# Does the present/now exist?

1. May 17, 2013

### imageek

I was watching a video on the arrow of time, and it got me quizzing ... does the present i.e. now actually exist?

The past can be said to be something that happened at a certain time ... i.e. a second ago, a minute ago etc. The future can be said to be something that may/will/could happen and a time can be linked to that too ... "Grandma said she will ring in 30 minutes". But what about the present?

If the present is what's happening at this moment in time, how do you define, or measure, the moment? Is it what's happening this second? If it can be a second why can't it be a millisecond, or a nanosecond? Or an amount of time that is to quick for us to even realize? Which would then mean by the time we've thought about what's happening in the present it becomes the past and then there is no present.

Sorry if my terminology is incorrect, I'm not a physicist, although I do have a deep interest in physics.

2. May 17, 2013

### HallsofIvy

Why would it be necessary to define a time interval for the present? The present occurs at a specicific time ("now"). It does not have a time interval.

3. May 17, 2013

### tiny-tim

we can't observe anything else in our present until it's in the past

4. May 17, 2013

### imageek

The present is a period of time that occurs now, and as it's time - which can be measured - shouldn't it be possible to define and measure now?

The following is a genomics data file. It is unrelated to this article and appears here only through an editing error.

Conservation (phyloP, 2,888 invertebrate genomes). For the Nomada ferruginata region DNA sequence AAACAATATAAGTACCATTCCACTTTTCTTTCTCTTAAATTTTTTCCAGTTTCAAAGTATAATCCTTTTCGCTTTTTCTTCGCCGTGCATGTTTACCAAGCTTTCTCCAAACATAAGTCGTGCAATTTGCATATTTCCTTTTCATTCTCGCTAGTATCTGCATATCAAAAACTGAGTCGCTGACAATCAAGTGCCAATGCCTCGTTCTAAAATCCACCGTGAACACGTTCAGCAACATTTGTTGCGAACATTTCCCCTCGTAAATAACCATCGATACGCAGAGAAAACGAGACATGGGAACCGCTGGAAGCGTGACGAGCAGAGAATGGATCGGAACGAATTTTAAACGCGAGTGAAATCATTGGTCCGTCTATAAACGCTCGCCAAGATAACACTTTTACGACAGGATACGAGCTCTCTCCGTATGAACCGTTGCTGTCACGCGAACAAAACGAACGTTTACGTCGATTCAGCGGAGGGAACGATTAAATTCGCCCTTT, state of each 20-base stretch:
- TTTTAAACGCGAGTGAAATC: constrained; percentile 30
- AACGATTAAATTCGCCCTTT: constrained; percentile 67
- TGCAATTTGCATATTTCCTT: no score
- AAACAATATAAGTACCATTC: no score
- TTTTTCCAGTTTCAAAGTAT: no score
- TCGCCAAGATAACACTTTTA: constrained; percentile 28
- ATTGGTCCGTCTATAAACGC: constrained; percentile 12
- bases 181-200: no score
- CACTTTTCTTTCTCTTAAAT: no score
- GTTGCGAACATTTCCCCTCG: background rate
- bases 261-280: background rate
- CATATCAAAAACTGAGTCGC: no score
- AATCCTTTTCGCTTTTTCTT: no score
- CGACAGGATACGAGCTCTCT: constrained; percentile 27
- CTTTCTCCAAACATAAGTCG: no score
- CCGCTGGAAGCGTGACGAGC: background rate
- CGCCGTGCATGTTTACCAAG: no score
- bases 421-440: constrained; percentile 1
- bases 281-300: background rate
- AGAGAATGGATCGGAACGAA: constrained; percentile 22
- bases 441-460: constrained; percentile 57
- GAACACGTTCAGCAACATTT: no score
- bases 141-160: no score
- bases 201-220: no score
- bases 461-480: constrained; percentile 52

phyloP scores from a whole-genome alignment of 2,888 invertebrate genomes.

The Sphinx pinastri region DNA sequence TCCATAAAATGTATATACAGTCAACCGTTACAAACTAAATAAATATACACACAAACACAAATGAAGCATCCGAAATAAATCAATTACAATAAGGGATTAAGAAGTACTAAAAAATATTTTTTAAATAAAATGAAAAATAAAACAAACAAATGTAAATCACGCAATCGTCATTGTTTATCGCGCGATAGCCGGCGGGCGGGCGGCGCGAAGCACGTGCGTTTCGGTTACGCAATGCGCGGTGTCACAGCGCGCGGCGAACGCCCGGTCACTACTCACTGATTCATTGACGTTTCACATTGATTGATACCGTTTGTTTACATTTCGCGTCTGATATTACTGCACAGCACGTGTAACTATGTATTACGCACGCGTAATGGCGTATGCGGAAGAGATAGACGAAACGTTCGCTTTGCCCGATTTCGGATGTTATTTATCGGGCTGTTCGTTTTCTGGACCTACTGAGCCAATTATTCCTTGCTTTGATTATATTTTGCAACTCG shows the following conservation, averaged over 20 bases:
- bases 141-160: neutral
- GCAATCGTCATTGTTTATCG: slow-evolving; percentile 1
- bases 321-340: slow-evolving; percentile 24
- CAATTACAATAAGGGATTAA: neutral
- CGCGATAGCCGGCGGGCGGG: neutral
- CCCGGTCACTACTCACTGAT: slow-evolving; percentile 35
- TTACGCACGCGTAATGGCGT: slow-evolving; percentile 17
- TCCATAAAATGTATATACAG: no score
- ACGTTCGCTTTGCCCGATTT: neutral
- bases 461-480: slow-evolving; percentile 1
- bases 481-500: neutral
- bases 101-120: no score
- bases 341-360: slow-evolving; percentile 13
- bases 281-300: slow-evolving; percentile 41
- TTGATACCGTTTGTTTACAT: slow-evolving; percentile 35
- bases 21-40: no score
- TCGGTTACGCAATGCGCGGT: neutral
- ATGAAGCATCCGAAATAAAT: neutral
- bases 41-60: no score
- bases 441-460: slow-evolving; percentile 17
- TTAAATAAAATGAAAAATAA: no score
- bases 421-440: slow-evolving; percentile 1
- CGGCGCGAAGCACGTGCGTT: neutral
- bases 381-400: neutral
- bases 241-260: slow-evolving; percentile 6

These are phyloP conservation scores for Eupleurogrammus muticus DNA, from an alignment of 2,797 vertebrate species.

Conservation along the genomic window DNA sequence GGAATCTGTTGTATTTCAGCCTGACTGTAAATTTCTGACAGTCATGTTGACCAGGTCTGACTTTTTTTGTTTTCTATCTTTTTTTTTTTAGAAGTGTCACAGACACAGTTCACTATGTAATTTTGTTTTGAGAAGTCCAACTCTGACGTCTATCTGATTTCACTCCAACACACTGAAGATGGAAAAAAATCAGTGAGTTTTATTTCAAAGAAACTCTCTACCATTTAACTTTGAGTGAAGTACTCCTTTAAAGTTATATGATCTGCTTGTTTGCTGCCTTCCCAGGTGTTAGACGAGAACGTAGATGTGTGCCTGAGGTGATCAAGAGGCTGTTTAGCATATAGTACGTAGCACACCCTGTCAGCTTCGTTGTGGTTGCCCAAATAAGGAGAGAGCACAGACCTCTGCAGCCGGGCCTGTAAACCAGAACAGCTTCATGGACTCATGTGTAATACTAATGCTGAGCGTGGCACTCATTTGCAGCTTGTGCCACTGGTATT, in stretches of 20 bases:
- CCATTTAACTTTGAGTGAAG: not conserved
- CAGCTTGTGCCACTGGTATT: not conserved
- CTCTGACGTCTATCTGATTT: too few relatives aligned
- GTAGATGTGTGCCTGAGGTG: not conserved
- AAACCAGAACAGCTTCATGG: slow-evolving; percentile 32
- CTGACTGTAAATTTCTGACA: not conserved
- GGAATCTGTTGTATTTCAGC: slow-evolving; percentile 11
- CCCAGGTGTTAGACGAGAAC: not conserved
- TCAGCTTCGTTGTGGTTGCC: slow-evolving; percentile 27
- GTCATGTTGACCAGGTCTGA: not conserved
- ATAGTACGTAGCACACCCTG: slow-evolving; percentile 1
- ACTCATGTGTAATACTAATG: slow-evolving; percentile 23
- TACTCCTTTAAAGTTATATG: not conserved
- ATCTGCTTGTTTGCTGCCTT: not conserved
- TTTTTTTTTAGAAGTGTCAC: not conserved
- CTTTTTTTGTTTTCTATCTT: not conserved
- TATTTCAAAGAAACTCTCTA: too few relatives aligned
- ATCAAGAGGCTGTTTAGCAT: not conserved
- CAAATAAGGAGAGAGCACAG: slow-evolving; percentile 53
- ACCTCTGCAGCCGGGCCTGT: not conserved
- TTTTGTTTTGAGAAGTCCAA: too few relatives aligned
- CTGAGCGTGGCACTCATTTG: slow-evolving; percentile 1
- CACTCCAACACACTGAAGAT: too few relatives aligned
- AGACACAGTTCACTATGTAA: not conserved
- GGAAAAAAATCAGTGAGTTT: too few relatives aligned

Does now have no interval or is it's interval variable?

I only ask out of pure curiosity and I thought this is the best place to ask such questions. Even the definition of time includes the present, but the present differs from the past and the future which can both me measured the same.

It's as if it's a state that we're aware of, but it's only until it's passed that we're aware of it which by then it's the past.

5. May 17, 2013

### resurgance2001

I think I can see the point you are making Imageek.

It seem to be a popular conception of time that the moment of 'now' is this tiny fraction of a second that happens so briefly that we can never quite catch it. There is the past which has gone and the future forever arriving, so where is now?

The answer I have been playing with is this: 'time' is an illusion. By the same reasoning which creates our linear conception of time, the past is something which has 'gone' and so it is in fact no longer real. And, by the same token, the future which has not arrived yet is also not real. So if, neither the past or the future are real, what are we left with? We are left with the present. The present, everything that is
here - now - is real. To
my mind it follows that despite my culturally inherited belief in the idea
of time, that it does not actually exist. The only thing, which is everything, exists now, and that is all there ever will be. It does
not mean that change does not happen. Change certainly does happen. But for the moment I feel inclined to suspend the belief that the existence of change is enough to prove that time is something that is real - well at least in the typically Newtonian sense of a linear flow, which despite a hundred years of relativity, a person can still be very tied to. My understanding (albeit very limited) of relativity is that it all exists together: past, present and future. Which still seems to me to say that all there is, is what is present.

Time seems to me to be hard to get one's head around. I mean in the universe there is matter and there is energy. So what is time? If time is not substance and it is not energy, then does it really - like really exist?

6. May 17, 2013

### physwizard

what a nonsensical question.

7. May 17, 2013

### Staff: Mentor

The question has been satisfactorily answered.